Bilby Breeding

The bilby is a type of bandicoot, scientific name: Macrotis lagotis.  The bilby has many common names, including: Greater Bilby, Dalgyte, and Rabbit-Eared Bandicoot.  With its soft grey fur, white underbelly, black and white tail, long pointy pink nose, and large ears, the bilby is a very distinctive looking animal.  It is a nocturnal marsupial, with a backward-facing pouch.  The bilby is an omnivore and its natural diet includes seeds, fruits, bulbs, fungi, worms, insects, and other small animals.  The bilby is very proficient at digging, and lives in deep underground burrows.

Why is there a bilby breeding program?

The bilby once inhabited approximately 70% of the Australian mainland. However, destruction of suitable habitat through land clearing, and competition and predation by introduced animal species such as rabbits, foxes and feral cats, has greatly reduced the wild bilby population. Bilbies are now restricted to a much smaller area, in the remote arid regions of northern Western Australia, the Northern Territory and south-western Queensland. Classified as a Threatened Species, the Bilby is the subject of an Australia-wide Recovery Plan. The aim of the Recovery Plan is to increase the numbers of bilbies by captive breeding, and reintroduce them into suitable areas within their former range.

How is the breeding program conducted?

Bilbies are currently being bred in several captive breeding facilities around Australia. One of these facilities is located at the Kanyana Wildlife Rehabilitation Centre. The Kanyana Bilby Breeding Program is conducted under the guidance of the WA Department of Parks and Wildlife (DPaW) and receives funding under DPaW’s Western Shield Program. However, the day to day running of the Kanyana Bilby Breeding Program depends entirely on volunteers. A large number of volunteers are involved in caring for the Kanyana bilbies. In any animal captive breeding program it is important to maintain the greatest possible genetic diversity within the population. The bilbies in the Kanyana breeding program are paired according to recommendations made by the Bilby Studbook Keeper with the Zoo and Aquarium Association (ZAA). The Studbook Keeper maintains the genetic records of all the bilbies in the captive breeding program and provides advice to all the bilby breeding facilities around Australia. Following advice from the Studbook Keeper, animals are regularly transferred between different captive breeding centres.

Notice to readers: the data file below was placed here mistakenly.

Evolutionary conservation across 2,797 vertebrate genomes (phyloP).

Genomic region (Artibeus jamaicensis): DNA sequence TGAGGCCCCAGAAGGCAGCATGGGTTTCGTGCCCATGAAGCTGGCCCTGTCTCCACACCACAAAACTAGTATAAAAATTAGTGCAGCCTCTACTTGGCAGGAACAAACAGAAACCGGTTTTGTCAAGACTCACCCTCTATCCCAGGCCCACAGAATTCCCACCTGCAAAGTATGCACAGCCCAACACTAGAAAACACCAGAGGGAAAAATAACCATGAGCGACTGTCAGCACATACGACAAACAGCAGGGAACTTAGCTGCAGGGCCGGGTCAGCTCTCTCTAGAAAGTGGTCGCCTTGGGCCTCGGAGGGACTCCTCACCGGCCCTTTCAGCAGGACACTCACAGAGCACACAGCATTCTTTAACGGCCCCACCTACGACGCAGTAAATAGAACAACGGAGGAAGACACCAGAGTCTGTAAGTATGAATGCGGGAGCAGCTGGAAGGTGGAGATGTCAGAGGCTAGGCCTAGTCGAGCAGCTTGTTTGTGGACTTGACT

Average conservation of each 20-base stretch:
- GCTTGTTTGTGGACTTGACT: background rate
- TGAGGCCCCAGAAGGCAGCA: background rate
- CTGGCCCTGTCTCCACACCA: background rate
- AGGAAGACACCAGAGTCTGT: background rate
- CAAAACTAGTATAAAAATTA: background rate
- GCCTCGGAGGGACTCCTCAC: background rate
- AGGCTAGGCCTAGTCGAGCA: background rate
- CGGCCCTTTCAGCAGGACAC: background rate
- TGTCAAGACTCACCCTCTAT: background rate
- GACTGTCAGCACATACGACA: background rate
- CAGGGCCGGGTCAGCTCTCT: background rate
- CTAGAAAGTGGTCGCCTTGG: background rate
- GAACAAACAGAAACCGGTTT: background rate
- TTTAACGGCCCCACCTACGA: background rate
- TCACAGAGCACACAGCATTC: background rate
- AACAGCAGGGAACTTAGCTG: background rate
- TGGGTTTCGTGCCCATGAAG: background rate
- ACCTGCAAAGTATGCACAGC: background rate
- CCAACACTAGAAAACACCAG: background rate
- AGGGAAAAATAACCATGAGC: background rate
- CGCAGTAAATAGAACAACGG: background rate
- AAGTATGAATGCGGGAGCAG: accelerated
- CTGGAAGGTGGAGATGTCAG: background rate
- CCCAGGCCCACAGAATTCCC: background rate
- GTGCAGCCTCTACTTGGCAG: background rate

History of the Kanyana Bilby Breeding Program

The Kanyana bilby breeding program commenced in 1996 with the arrival at Kanyana of the first breeding pair, Bet-Bet and Basil. Since then more than 150 bilbies have passed through Kanyana. The Kanyana bilby breeding program has succeeded in producing over 100 baby bilbies, and these animals have been distributed throughout Australia to other breeding facilities, zoos and release sites. Many of the Kanyana bilbies have been released into a “soft-release” site, a predator-proof compound in the Dryandra Woodland, as part of DPaW’s “Return to Dryandra” project. The bilbies at Dryandra are surviving and successfully breeding in a natural bushland setting within two 10 hectare enclosures. Once sufficient numbers have built up within the Dryandra compound, animals are released to suitable sites in the wild. As a result of some of these releases, bilbies are once again living in the wild in the south-west of Western Australia, after disappearing from this part of the State more than eighty years ago.

The Kanyana Bilby Colony

Kanyana usually has between ten and fifteen bilbies at any one time, ranging in age from juveniles only a few months old to mature adults of breeding age and one or two older animals retired from the breeding program. The majority of Kanyana’s bilbies are captive bred, born either at Kanyana or other breeding facilities. Wild bilbies are rarely captured, but when they are, they introduce valuable new genes into the captive breeding population.

Can I see the Kanyana bilbies?

Yes, Kanyana holds regular Nocturnal Tours. Most people will never be lucky enough to see a bilby in the wild, and a Kanyana Nocturnal Tour provides a unique opportunity to see these fascinating animals at night while they are active.